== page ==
We should also note that the Olde English Bulldogge is very affectionate and becomes very closely bonded with his family members. This means he could exhibit some separation anxiety if left on his own for too long, which could lead to undesirable and destructive behaviors like chewing or potty accidents.
It’s important not to punish a dog for anxiety-related misbehaviors, as punishment could exacerbate the issue and lead to further problems. Instead, try and monitor your dog and learn what his behavior is stemming from, then work with a trusted trainer or professional to help mediate these behaviors.
What Does The Olde English Bulldogge Look Like?
Olde English Bulldogges are larger than the traditional English Bulldog, with a longer muzzle.
Larger than the bulldogs most of us are used to, and with a more pronounced muzzle, the Olde English Bulldogge was designed to more closely resemble his now extinct 18th century bulldog counterparts.
These physical characteristics are not by chance and in fact were carefully reconstructed by breeders who were devoted to ensuring the breed’s health and quality of life.
Olde English Bulldogge Height: 15 to 19 Inches
Olde English Bulldogge Weight: 50 to 80 Lbs
Olde English Bulldogge Coat Color: Black, brindle and white, fawn brindle, grey, black brindle, and red brindle
Coat Type: Short to medium in length, smooth, shedding
Hypoallergenic Coat: No
In general, the Olde English Bulldogge is a well-built, athletic dog. He has a wide chest, stocky body, and longer muzzle, though he still maintains that signature bulldog look. He also has wide eyes, a long tail, and short, floppy ears.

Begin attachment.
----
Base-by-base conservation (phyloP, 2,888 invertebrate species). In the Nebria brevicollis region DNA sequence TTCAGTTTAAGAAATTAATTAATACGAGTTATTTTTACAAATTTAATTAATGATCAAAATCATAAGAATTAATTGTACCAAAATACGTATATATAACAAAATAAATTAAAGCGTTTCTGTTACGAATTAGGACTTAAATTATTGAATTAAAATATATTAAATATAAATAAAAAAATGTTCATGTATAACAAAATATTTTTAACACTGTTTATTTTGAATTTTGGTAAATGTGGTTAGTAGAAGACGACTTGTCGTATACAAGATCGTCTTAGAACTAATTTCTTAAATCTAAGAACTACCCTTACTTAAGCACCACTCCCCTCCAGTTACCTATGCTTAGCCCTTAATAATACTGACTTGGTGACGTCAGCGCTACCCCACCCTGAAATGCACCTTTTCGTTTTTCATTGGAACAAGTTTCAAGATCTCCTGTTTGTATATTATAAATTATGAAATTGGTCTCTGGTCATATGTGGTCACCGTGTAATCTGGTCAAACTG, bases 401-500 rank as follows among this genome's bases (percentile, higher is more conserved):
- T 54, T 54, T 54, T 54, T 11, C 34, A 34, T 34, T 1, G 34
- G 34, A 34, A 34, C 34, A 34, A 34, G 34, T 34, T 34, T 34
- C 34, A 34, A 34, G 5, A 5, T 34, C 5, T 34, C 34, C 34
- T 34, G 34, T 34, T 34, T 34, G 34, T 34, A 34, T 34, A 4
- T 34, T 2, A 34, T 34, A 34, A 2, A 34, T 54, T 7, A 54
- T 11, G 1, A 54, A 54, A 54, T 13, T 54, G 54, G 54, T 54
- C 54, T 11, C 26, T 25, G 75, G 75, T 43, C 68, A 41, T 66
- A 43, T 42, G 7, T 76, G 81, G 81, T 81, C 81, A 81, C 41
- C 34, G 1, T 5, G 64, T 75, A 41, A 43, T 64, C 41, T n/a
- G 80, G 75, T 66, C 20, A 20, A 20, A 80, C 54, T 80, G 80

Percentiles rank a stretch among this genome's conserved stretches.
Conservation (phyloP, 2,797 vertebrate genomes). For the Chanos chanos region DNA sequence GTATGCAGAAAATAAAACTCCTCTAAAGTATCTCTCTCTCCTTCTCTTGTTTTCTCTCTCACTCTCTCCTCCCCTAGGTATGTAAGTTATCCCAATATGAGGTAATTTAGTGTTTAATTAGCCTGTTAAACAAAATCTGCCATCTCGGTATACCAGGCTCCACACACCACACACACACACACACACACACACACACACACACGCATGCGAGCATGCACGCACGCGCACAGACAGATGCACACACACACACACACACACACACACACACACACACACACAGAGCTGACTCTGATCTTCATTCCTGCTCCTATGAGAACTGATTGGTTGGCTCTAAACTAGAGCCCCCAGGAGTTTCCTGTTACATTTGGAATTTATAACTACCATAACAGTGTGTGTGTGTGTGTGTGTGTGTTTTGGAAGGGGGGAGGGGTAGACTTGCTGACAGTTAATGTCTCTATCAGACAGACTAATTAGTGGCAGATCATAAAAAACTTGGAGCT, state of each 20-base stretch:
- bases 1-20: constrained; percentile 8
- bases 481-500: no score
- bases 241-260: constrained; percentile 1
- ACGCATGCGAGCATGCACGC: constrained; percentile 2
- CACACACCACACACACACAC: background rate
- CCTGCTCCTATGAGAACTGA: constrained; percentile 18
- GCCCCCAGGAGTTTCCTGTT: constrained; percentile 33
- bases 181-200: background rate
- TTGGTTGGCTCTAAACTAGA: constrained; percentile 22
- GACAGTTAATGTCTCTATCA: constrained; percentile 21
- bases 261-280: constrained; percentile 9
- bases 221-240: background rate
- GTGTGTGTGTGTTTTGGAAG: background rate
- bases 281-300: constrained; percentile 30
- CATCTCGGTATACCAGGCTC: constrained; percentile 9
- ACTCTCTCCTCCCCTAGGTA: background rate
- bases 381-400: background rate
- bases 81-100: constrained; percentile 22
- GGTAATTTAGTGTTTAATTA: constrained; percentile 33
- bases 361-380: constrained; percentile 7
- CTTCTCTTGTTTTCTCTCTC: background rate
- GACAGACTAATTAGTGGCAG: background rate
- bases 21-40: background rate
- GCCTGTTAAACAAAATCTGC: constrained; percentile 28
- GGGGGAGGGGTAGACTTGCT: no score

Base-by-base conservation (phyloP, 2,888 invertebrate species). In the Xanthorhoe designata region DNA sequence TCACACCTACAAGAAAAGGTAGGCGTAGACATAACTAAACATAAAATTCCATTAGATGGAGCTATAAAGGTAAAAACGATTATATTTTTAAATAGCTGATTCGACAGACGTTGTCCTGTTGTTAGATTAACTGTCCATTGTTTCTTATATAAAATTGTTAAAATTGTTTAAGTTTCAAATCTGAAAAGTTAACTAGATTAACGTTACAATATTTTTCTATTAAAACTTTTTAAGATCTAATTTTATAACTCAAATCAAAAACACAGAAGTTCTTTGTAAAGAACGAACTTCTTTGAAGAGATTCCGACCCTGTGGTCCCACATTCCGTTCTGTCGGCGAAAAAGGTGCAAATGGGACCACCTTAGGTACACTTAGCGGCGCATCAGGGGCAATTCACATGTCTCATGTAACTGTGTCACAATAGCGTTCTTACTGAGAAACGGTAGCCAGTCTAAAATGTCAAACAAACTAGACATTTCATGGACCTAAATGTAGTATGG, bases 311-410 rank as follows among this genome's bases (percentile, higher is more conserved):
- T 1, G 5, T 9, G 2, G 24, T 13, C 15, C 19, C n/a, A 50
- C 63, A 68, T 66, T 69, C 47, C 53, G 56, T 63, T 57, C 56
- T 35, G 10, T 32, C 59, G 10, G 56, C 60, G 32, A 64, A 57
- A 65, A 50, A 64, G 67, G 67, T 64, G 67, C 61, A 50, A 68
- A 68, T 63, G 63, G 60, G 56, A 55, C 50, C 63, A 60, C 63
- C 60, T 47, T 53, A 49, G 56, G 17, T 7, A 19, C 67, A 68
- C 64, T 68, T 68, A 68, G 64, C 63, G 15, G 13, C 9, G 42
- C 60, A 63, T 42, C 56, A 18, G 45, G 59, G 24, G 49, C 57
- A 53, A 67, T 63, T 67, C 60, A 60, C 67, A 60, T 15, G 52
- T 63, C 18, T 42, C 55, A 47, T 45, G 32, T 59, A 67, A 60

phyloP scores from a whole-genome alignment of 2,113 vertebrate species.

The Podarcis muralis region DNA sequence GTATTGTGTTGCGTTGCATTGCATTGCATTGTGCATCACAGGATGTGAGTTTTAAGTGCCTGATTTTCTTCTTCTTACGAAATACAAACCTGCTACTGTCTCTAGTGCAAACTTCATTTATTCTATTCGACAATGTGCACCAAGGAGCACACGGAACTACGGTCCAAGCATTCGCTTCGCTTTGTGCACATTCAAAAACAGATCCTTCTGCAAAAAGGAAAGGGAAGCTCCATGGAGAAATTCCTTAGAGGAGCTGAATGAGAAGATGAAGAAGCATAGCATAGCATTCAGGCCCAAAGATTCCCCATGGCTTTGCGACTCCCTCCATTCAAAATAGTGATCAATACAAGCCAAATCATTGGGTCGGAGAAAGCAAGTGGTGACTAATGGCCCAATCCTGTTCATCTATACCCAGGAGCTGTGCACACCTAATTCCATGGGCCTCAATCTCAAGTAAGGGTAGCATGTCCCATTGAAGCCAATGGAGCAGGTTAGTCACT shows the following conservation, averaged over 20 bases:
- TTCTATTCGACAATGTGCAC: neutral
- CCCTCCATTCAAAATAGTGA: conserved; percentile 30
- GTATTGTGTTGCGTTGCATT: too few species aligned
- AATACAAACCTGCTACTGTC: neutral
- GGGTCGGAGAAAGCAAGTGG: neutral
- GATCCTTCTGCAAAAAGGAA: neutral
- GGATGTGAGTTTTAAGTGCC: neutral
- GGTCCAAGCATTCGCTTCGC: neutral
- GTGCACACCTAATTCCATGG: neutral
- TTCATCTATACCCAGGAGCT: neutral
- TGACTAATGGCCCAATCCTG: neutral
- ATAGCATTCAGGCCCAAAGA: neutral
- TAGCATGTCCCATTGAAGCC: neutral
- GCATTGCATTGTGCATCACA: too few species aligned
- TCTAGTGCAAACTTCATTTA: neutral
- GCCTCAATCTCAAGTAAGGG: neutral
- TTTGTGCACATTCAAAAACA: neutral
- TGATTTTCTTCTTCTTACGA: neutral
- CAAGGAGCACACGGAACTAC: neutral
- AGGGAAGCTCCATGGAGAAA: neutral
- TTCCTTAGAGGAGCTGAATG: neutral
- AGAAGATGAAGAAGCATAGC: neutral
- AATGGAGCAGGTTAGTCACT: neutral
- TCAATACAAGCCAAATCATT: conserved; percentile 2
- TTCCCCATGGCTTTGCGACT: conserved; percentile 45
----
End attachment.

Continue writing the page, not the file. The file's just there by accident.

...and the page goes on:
How Do You Groom an Olde English Bulldogge?
OEB’s are known to be droolers and will need to be wiped down quite frequently.
Grooming requirements are moderate when it comes to the Olde English Bulldogge. This is a dog who is only a mild shedder and who will do well with weekly brushing to collect and remove loose hair and debris from his coat. The breed may need twice weekly brushing during shedding season in spring and fall, when he will shed a bit more.
Along with moderate brushing using a slicker brush or deshedding tool, the Olde English Bulldogge will also need his nails trimmed or ground down regularly. This is a dog who is athletic and active and could be prone to splitting or cracking his nails if they are not properly filed.